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dc.contributor.advisorDevadas, Vijay
dc.contributor.authorLenihan, Petra
dc.date.available2014-04-03T02:02:29Z
dc.date.copyright2014
dc.identifier.citationLenihan, P. (2014). Rethinking Indian Cinema: Toward a Cinema of Multiplicity (Thesis, Master of Arts). University of Otago. Retrieved from http://hdl.handle.net/10523/4751en
dc.identifier.urihttp://hdl.handle.net/10523/4751
dc.description.abstractThis thesis explores the ways in which cinema’s in India have articulated the idea of the Indian Nation, and presents the argument that a national cinema must be necessarily multi-faceted in nature. Nationalism and Nations are invented traditions and there is an inherent relationship between Indian Cinema and nationalism. The thesis discusses the concept of national identity and invented traditions, and how cinemas in India use the construct of a national identity as a tool to reinforce or challenge the status-quo. It raises questions of difference and sameness and how citizens of that nation understand their place within the conditions produced by each. The key argument of this thesis challenges the articulation of the Indian nation that is presented by Bollywood Cinema as the dominant form and holistic representation of India’s national identity. It asserts that there are multiple elements that are a part of the national imagining, rather than the lone representation of the North Indian (male) Hindi speaking subject. The alternative cinemas discussed in this thesis problematize the singular conception of national cinema in India. Chapter one outlines the formulaic construction of the Indian nation as presented by Bollywood and the hegemonic ideology that it reinforces. This chapter outlines the formula that Bollywood repeatedly uses in order to uphold the status quo. Chapter two examines Tamil cinema from 1930-1970’s in relation to its articulation of an ethno-nationalist ideology centred on Tamil heritage, challenging Bollywood as India’s national cinema. Chapter Three uses the work of Mani Ratnam, and his Terror Trilogy, in particular Roja (1992), to articulate another alternative cinema, but one that ultimately endorses the secular pan-Indian identity portrayed in Bollywood cinema. This is a significant intervention into the usually ethno-communal cinema that dominates Tamil cinema. Chapter four uses the work of Canadian Indian director Deepa Mehta to discuss her representation of the Indian nation through her depiction of a lesbian relationship in a traditional joint family situation. The representation of women in Fire (1996) caused huge controversy in India at the time of its release because it went against the normative depiction of women and their roles in society. Because the image of ‘woman’ is intrinsically linked to the building of the nation (Mother India), Mehta’s film explores another, darker alternative to the mythical India portrayed by Bollywood. Chapter Five discusses the work of documentary film-maker Anand Patwardhan, whose films are highly critical of the nationalism constructed and endorsed by Bollywood. His work uncovers the national tensions and issues that are not addressed in Bollywood cinema, again giving a very different view of the nation.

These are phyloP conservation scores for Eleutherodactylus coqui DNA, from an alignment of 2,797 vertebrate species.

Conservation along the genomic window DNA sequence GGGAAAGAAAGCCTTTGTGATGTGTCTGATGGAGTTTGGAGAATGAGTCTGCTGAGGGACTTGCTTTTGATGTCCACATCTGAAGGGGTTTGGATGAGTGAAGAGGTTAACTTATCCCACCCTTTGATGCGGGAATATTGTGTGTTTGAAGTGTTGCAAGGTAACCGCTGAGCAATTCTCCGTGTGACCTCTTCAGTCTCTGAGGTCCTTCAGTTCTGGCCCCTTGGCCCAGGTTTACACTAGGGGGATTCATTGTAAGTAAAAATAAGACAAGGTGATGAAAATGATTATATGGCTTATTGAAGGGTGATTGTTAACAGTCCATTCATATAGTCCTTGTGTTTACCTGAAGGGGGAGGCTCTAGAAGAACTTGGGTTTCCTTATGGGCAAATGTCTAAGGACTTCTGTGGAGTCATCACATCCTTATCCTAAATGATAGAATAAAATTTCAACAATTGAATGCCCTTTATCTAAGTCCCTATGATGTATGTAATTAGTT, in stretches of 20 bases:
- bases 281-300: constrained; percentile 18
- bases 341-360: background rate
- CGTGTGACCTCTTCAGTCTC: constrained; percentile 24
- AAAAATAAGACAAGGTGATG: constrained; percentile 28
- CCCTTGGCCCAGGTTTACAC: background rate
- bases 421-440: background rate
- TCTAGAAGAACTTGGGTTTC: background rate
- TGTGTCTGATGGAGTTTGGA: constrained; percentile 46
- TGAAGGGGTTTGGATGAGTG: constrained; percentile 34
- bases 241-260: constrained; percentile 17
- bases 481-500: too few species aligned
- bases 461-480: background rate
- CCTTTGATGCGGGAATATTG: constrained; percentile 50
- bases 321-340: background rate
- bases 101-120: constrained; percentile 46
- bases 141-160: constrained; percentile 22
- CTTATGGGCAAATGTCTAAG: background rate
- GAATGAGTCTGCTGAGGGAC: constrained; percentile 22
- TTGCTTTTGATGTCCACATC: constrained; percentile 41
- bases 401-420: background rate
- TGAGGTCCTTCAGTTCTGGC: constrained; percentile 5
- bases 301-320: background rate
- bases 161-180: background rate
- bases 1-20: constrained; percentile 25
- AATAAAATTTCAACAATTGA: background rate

dc.format.mimetypeapplication/pdf
dc.language.isoen
dc.publisherUniversity of Otago
dc.rightsAll items in OUR Archive are provided for private study and research purposes and are protected by copyright with all rights reserved unless otherwise indicated.
dc.subjectIndia
dc.subjectPolitical
dc.subjectHistory
dc.subjectBollywood
dc.subjectFilm
dc.subjectNationalism
dc.subjectIdentity
dc.subjectGender
dc.subjectDocumentary
dc.subjectNational Identity
dc.subjectNational Cinema
dc.subjectMultifaceted representations
dc.subjectMultiplicity
dc.subjectIndian Cinema
dc.subjectDeepa Mehta
dc.subjectAnand Patwardhan
dc.subjectMani Ratnam
dc.subjectGender Politics
dc.subjectEthno-Nationalist
dc.subjectterror trilogy
dc.subjectCultural Colinisation
dc.titleRethinking Indian Cinema: Toward a Cinema of Multiplicity
dc.typeThesis
dc.date.updated2014-04-03T00:56:37Z
dc.language.rfc3066en
thesis.degree.disciplineMedia, Film and Communication Department
thesis.degree.nameMaster of Arts
thesis.degree.grantorUniversity of Otago
thesis.degree.levelMasters
otago.openaccessOpen
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